It was once believed that only the cats of the genus Felis could purr. However, felids of the genus Panthera (tigers, lions, jaguars and leopards) also produce sounds similar to purring, but only when exhaling. The subdivision of the Felidae into ‘purring cats’ on the one hand and ‘roaring cats ’ (i.e. non-purring) on the other, originally goes back to Owen (1834/1835) and was definitely introduced by Pocock (1916), based on a difference in hyoid anatomy. The ‘roaring cats’ (lion, Panthera leo; tiger, P. tigris; jaguar, P. onca; leopard, P. pardus) have an incompletely ossified hyoid, which according to this theory, enables them to roar but not to purr. On the other hand, the snow leopard (Uncia uncia), as the fifth felid species with an incompletely ossified hyoid, purrs (Hemmer, 1972). All remaining species of the family Felidae (‘purring cats’) have a completely ossified hyoid which enables them to purr but not to roar. However, Weissengruber et al. (2002) argued that the ability of a cat species to purr is not affected by the anatomy of its hyoid, i.e. whether it is fully ossified or has a ligamentous epihyoid, and that, based on a technical acoustic definition of roaring, the presence of this vocalization type depends on specific characteristics of the vocal folds and an elongated vocal tract, the latter rendered possible by an incompletely ossified hyoid.
Mewing is a vocalization of domestic kittens, apparently used to solicit attention from the kitten's mother.
The most familiar vocalisation of adult cats is a "meow" or "miaow" sound (pronounced //). The meow can be assertive, plaintive, friendly, bold, welcoming, attention soliciting, demanding, or complaining. It can even be silent, where the cat opens its mouth but does not vocalize. Adult cats do not meow to each other, and so adult meowing to human beings is likely to be a post-domestication extension of mewing by kittens.
Different languages have correspondingly different words for the "meow" sound, including miau (Belarusian, Bulgarian, Croatian, German, Hungarian, Finnish, Lithuanian, Malay, Polish, Russian, Portuguese, Romanian, Spanish and Ukrainian), "miauw" (Dutch), mňau (Czech), meong (Indonesian), njäu (Estonian), ņau (Latvia), niau (Ukrainian), niaou (νιάου, Greek), miaou (French), nyā (ニャー, Japanese), miao (喵, Mandarin Chinese, Italian), miav/miao or mjav/mjau (Danish, Swedish and Norwegian), mjá (Icelandic), ya-ong (야옹, Korean), میاؤں / Miyāʾūṉ (Urdu), miaŭ (Esperanto) and meo-meo (Vietnamese). In some languages (such as Chinese 貓, māo, and Thai แมว, mæw), the vocalization became the name of the animal itself.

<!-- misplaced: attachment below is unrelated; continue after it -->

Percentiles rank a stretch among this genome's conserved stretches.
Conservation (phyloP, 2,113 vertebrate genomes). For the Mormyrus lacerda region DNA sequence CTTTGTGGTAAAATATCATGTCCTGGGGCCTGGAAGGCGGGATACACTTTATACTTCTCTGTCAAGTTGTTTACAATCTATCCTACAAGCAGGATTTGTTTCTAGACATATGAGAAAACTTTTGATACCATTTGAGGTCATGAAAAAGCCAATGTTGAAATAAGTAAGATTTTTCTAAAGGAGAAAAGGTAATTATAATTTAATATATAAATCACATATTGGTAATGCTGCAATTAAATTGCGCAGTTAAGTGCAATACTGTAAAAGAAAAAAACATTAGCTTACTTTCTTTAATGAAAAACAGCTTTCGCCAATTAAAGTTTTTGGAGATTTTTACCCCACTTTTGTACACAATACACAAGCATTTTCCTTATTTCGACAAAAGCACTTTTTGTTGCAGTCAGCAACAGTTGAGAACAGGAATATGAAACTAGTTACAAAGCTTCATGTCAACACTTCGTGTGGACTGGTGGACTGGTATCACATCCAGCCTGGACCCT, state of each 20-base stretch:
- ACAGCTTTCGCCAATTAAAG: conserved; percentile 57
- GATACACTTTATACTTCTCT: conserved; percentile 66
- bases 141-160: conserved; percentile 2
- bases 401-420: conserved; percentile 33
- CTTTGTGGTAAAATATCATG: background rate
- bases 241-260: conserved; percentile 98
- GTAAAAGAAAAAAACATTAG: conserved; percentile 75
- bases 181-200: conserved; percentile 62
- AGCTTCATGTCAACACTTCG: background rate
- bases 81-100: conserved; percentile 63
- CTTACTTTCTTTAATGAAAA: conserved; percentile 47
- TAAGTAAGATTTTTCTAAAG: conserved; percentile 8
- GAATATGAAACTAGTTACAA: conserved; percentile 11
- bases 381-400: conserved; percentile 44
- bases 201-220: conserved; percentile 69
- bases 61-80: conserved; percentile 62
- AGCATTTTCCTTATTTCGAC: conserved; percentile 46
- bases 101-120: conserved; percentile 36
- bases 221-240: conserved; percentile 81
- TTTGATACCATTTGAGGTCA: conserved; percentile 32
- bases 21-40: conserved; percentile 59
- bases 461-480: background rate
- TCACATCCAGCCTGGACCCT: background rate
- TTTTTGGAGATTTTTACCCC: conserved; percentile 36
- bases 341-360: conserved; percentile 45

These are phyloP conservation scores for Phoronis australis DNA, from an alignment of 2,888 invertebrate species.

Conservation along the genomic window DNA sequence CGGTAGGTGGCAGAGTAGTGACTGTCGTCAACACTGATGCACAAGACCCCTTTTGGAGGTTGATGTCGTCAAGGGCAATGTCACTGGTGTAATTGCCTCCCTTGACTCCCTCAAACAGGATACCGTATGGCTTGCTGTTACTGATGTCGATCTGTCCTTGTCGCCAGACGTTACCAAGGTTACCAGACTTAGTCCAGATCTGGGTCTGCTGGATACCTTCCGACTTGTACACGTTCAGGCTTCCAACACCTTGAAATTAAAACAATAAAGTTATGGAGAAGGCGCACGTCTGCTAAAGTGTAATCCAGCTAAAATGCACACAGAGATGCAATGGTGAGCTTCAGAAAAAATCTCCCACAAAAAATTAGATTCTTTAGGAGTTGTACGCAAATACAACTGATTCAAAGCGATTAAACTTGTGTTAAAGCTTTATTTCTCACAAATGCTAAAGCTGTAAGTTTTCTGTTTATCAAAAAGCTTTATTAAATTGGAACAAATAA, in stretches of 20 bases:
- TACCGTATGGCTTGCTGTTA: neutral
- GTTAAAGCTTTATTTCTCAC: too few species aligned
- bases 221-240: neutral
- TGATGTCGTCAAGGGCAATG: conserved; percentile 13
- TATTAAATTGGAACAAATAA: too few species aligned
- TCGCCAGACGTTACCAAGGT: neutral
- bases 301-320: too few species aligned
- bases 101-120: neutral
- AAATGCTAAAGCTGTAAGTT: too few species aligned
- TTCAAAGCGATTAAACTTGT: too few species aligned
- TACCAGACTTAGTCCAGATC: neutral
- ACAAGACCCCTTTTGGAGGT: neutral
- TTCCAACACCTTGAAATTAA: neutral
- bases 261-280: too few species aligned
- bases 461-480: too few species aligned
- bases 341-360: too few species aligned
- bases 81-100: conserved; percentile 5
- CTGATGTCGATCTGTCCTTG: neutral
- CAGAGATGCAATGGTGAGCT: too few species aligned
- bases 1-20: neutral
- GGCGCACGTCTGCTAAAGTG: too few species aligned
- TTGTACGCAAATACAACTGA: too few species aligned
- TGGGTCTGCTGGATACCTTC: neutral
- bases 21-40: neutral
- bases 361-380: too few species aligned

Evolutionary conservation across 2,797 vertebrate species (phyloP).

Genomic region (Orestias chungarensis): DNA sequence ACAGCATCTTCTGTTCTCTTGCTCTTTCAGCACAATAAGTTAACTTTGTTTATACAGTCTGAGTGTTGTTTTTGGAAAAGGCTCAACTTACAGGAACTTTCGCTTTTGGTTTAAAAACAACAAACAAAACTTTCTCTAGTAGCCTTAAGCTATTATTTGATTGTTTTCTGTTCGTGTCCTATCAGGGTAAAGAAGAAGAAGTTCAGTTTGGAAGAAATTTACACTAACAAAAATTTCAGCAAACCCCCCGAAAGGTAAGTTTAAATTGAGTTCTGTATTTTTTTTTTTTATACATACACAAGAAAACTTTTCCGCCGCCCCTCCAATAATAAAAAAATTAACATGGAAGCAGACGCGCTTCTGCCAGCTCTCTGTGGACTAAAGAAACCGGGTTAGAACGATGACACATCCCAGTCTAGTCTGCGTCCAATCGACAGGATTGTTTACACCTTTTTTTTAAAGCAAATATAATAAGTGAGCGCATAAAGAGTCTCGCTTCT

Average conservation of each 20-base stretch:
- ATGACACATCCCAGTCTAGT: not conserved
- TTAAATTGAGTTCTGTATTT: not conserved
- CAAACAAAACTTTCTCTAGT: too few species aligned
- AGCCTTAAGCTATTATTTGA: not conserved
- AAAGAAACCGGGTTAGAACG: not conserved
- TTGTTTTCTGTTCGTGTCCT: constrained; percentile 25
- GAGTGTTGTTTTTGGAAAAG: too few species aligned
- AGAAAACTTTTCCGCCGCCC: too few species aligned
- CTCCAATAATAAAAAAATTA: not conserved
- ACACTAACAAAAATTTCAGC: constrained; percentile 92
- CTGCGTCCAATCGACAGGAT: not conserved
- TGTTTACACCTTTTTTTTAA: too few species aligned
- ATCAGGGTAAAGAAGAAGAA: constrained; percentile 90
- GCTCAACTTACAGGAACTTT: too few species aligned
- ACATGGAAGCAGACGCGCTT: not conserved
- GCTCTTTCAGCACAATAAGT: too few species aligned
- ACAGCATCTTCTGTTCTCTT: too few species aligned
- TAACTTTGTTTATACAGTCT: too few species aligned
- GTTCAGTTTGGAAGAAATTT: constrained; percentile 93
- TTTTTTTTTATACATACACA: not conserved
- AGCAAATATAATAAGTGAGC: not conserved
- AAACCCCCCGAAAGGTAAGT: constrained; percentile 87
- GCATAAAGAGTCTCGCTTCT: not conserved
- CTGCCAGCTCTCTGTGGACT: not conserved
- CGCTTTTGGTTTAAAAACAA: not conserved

The chirr or chirrup sounds like a meow rolled on the tongue. It is commonly used by mother cats calling their kittens inside the nest. Kittens recognize their own mother's chirp, and do not respond to the chirps of other mothers. It is also used by friendly cats when eliciting the approach of another cat or a human. Humans can mimic the sound to reassure and greet pet cats.
Chirping and chattering
Cats sometimes make excited chirping or chattering noises when observing or stalking prey. These range from quiet clicking sounds to loud but sustained chirping mixed with the occasional meow.
Some researchers believe this chattering may also be an involuntary, instinctual, imitation of the moment a killing bite on the neck occurs. This action activates a vibration of the feline's jaws to allow the precision to slide between a prey's spine. 
The call is a loud, rhythmic vocalisation made with the mouth closed. It is primarily associated with female cats soliciting males, and sometimes occurs in males when fighting with each other. A "caterwaul" is the cry of a cat in estrus (or "in heat").
Growl, snarl, hiss and spit
The growl, snarl and hiss are all vocalisations associated with either offensive or defensive aggression. They are usually accompanied by a postural display intended to have a visual effect on the perceived threat. The communication may be directed at cats as well as other species – the puffed-up hissing and spitting display of a cat toward an approaching dog is a well-known behavior. Cats hiss when they are startled, scared, angry or in pain, and also to scare off intruders into their territory. If the hiss and growl warning does not remove the threat, an attack by the cat may follow. Kittens as young as two to three weeks will hiss and spit when first picked up by a human. "Spitting" is a shorter but louder and more emphatic version of hissing.